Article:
Return of the repressed
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Addressing a conference of senior police officers, the prime minister spoke of the disturbing return of communal tension in many parts of India. He spoke of how social media can present new dilemmas for law enforcement, as recently experienced with the dangerous rumours that brewed after the Assam conflict and were circulated around the country at a speed that could not be matched by the police and administration. He flagged five states in particular as having developed an uncomfortable communal dynamic — Uttar Pradesh, Madhya Pradesh, Maharashtra, Karnataka and Kerala. These are not states with a common social composition or political regime. And yet, the deterioration of social ties is visible in each, with the competition between communities having taken on a menacing edge.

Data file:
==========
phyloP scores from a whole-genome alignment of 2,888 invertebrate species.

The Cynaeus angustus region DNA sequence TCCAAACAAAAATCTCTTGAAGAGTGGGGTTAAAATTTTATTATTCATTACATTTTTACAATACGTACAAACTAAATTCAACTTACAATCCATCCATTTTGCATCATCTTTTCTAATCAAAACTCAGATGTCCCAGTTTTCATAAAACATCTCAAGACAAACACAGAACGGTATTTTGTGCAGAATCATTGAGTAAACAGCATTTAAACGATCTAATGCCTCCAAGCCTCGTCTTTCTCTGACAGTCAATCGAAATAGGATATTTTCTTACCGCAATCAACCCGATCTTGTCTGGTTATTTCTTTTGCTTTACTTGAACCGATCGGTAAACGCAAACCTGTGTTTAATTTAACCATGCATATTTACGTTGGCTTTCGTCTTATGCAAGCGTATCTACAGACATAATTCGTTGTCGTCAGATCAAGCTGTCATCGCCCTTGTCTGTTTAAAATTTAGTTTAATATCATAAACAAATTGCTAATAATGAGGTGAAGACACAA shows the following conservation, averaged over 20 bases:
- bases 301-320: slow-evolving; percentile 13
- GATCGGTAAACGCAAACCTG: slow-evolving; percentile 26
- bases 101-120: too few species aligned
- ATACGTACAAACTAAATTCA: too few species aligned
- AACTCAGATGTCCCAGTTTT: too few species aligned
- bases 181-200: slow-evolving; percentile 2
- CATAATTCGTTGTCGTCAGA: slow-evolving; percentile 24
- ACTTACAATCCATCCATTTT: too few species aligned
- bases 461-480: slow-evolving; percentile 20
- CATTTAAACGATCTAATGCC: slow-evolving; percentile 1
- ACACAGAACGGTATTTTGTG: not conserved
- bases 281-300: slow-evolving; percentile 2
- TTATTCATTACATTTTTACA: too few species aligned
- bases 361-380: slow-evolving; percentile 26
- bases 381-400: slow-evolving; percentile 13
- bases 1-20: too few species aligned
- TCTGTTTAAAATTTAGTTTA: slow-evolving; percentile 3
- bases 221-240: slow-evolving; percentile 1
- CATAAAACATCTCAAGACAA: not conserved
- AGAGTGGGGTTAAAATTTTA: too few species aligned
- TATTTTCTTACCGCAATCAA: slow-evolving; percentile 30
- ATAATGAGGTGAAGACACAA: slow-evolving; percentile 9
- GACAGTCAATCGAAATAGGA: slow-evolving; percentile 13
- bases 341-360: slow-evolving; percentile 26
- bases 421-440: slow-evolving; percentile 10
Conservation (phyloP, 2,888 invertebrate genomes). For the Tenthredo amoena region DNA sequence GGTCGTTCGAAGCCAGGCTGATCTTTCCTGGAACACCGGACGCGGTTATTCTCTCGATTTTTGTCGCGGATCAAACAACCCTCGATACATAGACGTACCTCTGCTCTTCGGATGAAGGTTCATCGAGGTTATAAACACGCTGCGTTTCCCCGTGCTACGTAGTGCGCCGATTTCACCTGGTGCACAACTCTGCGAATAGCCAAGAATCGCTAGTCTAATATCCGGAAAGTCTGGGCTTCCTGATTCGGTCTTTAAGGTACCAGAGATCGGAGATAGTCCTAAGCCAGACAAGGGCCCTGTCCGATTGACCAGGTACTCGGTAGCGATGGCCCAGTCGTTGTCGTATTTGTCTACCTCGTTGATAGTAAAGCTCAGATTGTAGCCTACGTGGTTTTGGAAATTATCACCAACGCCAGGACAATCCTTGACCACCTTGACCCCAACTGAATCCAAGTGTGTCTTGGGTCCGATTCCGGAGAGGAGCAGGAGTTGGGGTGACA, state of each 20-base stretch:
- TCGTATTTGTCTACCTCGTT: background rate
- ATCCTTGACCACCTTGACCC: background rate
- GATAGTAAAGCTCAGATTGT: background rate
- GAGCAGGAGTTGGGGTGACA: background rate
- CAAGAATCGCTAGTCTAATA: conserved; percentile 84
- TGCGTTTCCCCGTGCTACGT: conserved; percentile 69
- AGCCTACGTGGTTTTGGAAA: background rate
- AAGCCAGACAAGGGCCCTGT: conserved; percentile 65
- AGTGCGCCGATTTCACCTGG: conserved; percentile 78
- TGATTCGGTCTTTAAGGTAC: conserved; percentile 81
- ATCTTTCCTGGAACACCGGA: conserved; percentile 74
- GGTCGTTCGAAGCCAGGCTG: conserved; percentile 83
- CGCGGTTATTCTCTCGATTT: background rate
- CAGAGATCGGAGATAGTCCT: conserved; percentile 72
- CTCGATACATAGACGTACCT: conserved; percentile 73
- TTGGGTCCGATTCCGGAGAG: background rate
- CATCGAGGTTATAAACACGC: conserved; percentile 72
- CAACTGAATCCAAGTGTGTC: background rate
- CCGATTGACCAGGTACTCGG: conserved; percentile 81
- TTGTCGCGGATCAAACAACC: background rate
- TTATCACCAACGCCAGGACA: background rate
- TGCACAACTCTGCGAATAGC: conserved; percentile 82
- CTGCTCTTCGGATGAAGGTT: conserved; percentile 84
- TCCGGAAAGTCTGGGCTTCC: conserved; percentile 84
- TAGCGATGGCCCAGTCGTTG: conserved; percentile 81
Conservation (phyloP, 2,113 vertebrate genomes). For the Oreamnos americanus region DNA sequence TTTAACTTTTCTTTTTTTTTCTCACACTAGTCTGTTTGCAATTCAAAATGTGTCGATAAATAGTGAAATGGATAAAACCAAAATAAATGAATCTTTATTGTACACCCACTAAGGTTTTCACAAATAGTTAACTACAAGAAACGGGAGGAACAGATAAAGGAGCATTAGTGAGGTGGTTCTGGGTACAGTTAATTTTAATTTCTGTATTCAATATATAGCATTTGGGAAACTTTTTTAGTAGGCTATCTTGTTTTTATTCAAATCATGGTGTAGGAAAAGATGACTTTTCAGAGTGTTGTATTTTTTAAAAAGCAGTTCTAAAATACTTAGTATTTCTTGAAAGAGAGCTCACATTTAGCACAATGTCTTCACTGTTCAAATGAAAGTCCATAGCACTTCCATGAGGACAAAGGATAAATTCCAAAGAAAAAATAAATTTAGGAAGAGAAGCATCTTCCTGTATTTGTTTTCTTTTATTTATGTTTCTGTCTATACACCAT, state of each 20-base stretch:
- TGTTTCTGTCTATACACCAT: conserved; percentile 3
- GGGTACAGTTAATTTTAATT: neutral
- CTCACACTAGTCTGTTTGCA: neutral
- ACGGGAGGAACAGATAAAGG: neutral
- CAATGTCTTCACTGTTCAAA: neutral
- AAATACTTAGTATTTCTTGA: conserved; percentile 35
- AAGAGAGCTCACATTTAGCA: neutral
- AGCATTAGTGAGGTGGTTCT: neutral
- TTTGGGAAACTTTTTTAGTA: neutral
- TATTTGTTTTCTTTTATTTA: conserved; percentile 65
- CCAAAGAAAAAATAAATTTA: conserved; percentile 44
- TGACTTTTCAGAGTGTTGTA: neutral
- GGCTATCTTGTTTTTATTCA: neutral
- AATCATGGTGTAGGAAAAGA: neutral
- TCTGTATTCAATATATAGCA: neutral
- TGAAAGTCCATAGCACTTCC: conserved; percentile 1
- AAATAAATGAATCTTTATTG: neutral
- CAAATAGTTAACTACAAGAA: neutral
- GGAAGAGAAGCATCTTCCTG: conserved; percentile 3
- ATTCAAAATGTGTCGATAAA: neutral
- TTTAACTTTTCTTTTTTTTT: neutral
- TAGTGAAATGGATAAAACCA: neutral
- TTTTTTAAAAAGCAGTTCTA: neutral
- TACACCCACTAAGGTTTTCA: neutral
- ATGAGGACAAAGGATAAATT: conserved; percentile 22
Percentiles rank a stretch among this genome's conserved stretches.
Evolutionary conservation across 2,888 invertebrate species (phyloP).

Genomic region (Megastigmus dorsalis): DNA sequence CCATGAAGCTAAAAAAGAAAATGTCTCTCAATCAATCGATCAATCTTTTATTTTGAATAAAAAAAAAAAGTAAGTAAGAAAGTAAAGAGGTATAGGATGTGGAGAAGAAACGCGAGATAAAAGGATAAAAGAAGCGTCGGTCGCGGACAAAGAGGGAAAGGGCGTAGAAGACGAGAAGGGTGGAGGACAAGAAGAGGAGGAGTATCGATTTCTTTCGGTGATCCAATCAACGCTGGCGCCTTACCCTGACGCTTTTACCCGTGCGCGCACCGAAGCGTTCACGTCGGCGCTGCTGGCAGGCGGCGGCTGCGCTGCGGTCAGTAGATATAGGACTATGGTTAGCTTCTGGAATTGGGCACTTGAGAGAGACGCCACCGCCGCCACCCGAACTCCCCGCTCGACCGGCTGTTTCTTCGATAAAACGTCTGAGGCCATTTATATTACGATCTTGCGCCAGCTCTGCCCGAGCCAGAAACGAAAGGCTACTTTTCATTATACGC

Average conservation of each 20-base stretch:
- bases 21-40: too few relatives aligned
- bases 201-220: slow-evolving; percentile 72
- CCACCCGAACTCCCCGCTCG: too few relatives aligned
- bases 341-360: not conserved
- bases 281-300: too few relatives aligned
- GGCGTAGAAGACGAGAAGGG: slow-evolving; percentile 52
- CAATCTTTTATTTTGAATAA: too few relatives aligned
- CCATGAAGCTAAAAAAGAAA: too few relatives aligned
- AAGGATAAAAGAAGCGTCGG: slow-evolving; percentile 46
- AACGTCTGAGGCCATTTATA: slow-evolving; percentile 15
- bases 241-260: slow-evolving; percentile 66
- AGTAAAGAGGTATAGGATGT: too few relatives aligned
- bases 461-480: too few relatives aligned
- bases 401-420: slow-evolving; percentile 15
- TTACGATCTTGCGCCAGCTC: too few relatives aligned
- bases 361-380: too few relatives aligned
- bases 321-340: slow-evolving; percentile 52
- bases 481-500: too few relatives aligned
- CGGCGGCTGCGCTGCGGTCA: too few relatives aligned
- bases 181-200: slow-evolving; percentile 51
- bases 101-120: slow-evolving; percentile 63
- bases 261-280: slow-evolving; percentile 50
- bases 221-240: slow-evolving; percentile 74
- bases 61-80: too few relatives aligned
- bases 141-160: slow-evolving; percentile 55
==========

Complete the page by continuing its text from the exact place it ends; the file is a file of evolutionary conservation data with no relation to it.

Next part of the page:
The PM offered some caution to those who have been lulled into thinking that the better angels of our nature have triumphed. It is true, of course, that a politics of aspiration has tempered the kind of communal relations that previously exploded in violence. Since Gujarat 2002, we have not witnessed large-scale devastation of life and property. Communal tensions are more likely to be played out in terms of a subtle discrimination and denial of opportunity. But the PM's words are a reminder that such tensions can still be stoked into a spectre in our supposedly mixed-up towns — as the exodus of frightened northeastern Indians from Bangalore, Pune etc proved. The PM exhorted the police to stay on high alert, and seek active cooperation from the community. There needs to be a more sensitive and proactive monitoring of potential conflict, starting with a vigilant force of beat constables.
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